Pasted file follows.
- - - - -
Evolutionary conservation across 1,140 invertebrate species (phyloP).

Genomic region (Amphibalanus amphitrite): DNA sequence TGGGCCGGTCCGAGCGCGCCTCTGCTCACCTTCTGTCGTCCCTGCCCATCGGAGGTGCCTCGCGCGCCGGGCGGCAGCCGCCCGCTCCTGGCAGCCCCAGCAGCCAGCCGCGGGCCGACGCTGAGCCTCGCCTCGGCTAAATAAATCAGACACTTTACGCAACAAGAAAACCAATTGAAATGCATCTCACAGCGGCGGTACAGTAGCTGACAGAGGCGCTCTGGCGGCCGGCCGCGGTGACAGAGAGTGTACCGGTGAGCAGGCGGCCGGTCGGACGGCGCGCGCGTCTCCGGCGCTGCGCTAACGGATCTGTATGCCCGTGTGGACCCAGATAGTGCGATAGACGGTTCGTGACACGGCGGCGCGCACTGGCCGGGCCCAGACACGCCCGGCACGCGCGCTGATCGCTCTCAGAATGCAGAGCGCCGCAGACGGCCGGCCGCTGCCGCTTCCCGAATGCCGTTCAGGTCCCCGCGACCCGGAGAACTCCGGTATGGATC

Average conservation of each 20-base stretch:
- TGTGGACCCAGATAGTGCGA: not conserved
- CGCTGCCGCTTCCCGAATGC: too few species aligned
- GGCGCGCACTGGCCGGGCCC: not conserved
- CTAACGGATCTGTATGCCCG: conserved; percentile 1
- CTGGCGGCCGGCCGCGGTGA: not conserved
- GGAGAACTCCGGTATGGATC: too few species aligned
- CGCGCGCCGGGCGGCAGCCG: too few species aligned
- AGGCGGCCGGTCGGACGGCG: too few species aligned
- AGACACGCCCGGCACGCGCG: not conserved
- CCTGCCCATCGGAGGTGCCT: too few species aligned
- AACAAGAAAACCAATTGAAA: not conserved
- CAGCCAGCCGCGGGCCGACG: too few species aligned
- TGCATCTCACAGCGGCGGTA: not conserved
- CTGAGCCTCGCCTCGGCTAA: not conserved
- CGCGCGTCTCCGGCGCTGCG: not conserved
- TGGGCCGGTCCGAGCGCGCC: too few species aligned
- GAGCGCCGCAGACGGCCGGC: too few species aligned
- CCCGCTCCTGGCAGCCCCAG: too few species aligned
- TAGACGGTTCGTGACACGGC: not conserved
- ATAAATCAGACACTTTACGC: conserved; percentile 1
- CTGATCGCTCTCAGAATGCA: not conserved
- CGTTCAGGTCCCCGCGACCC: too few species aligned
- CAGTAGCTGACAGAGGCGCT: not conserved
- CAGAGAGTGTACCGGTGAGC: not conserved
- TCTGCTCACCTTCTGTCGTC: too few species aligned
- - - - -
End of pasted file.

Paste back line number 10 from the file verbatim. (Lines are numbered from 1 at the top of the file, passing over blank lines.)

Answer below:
- CGCGCGCCGGGCGGCAGCCG: too few species aligned